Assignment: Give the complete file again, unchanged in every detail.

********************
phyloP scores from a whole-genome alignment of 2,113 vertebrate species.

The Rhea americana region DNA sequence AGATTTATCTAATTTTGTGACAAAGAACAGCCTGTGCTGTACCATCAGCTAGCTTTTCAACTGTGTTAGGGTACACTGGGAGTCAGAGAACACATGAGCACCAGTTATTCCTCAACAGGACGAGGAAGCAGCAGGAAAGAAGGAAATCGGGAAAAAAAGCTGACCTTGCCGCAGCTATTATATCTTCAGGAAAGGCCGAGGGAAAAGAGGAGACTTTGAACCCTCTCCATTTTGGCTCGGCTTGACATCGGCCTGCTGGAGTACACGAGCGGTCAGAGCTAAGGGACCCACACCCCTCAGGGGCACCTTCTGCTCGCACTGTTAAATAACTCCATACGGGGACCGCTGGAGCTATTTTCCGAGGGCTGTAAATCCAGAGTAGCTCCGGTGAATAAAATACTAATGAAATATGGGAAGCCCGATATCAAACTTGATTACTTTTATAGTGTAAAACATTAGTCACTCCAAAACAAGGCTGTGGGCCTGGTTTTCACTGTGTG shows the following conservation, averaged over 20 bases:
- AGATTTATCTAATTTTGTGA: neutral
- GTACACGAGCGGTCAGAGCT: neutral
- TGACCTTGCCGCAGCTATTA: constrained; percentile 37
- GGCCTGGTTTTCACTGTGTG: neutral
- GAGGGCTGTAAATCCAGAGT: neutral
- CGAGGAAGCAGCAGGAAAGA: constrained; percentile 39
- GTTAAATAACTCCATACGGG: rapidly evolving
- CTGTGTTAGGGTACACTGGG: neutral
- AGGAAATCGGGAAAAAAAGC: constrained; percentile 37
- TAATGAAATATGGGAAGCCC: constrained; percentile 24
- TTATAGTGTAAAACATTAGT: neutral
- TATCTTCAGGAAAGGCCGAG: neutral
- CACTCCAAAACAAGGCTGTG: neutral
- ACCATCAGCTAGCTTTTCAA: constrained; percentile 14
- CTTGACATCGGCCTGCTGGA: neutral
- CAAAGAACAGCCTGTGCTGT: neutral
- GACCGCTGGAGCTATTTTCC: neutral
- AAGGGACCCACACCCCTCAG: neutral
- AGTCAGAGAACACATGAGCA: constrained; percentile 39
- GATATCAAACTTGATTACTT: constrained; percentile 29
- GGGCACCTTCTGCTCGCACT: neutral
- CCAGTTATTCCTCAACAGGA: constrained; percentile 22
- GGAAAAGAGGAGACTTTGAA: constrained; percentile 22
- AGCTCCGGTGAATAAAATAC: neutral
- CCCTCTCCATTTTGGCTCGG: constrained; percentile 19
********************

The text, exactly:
phyloP scores from a whole-genome alignment of 2,113 vertebrate species.

The Rhea americana region DNA sequence AGATTTATCTAATTTTGTGACAAAGAACAGCCTGTGCTGTACCATCAGCTAGCTTTTCAACTGTGTTAGGGTACACTGGGAGTCAGAGAACACATGAGCACCAGTTATTCCTCAACAGGACGAGGAAGCAGCAGGAAAGAAGGAAATCGGGAAAAAAAGCTGACCTTGCCGCAGCTATTATATCTTCAGGAAAGGCCGAGGGAAAAGAGGAGACTTTGAACCCTCTCCATTTTGGCTCGGCTTGACATCGGCCTGCTGGAGTACACGAGCGGTCAGAGCTAAGGGACCCACACCCCTCAGGGGCACCTTCTGCTCGCACTGTTAAATAACTCCATACGGGGACCGCTGGAGCTATTTTCCGAGGGCTGTAAATCCAGAGTAGCTCCGGTGAATAAAATACTAATGAAATATGGGAAGCCCGATATCAAACTTGATTACTTTTATAGTGTAAAACATTAGTCACTCCAAAACAAGGCTGTGGGCCTGGTTTTCACTGTGTG shows the following conservation, averaged over 20 bases:
- AGATTTATCTAATTTTGTGA: neutral
- GTACACGAGCGGTCAGAGCT: neutral
- TGACCTTGCCGCAGCTATTA: constrained; percentile 37
- GGCCTGGTTTTCACTGTGTG: neutral
- GAGGGCTGTAAATCCAGAGT: neutral
- CGAGGAAGCAGCAGGAAAGA: constrained; percentile 39
- GTTAAATAACTCCATACGGG: rapidly evolving
- CTGTGTTAGGGTACACTGGG: neutral
- AGGAAATCGGGAAAAAAAGC: constrained; percentile 37
- TAATGAAATATGGGAAGCCC: constrained; percentile 24
- TTATAGTGTAAAACATTAGT: neutral
- TATCTTCAGGAAAGGCCGAG: neutral
- CACTCCAAAACAAGGCTGTG: neutral
- ACCATCAGCTAGCTTTTCAA: constrained; percentile 14
- CTTGACATCGGCCTGCTGGA: neutral
- CAAAGAACAGCCTGTGCTGT: neutral
- GACCGCTGGAGCTATTTTCC: neutral
- AAGGGACCCACACCCCTCAG: neutral
- AGTCAGAGAACACATGAGCA: constrained; percentile 39
- GATATCAAACTTGATTACTT: constrained; percentile 29
- GGGCACCTTCTGCTCGCACT: neutral
- CCAGTTATTCCTCAACAGGA: constrained; percentile 22
- GGAAAAGAGGAGACTTTGAA: constrained; percentile 22
- AGCTCCGGTGAATAAAATAC: neutral
- CCCTCTCCATTTTGGCTCGG: constrained; percentile 19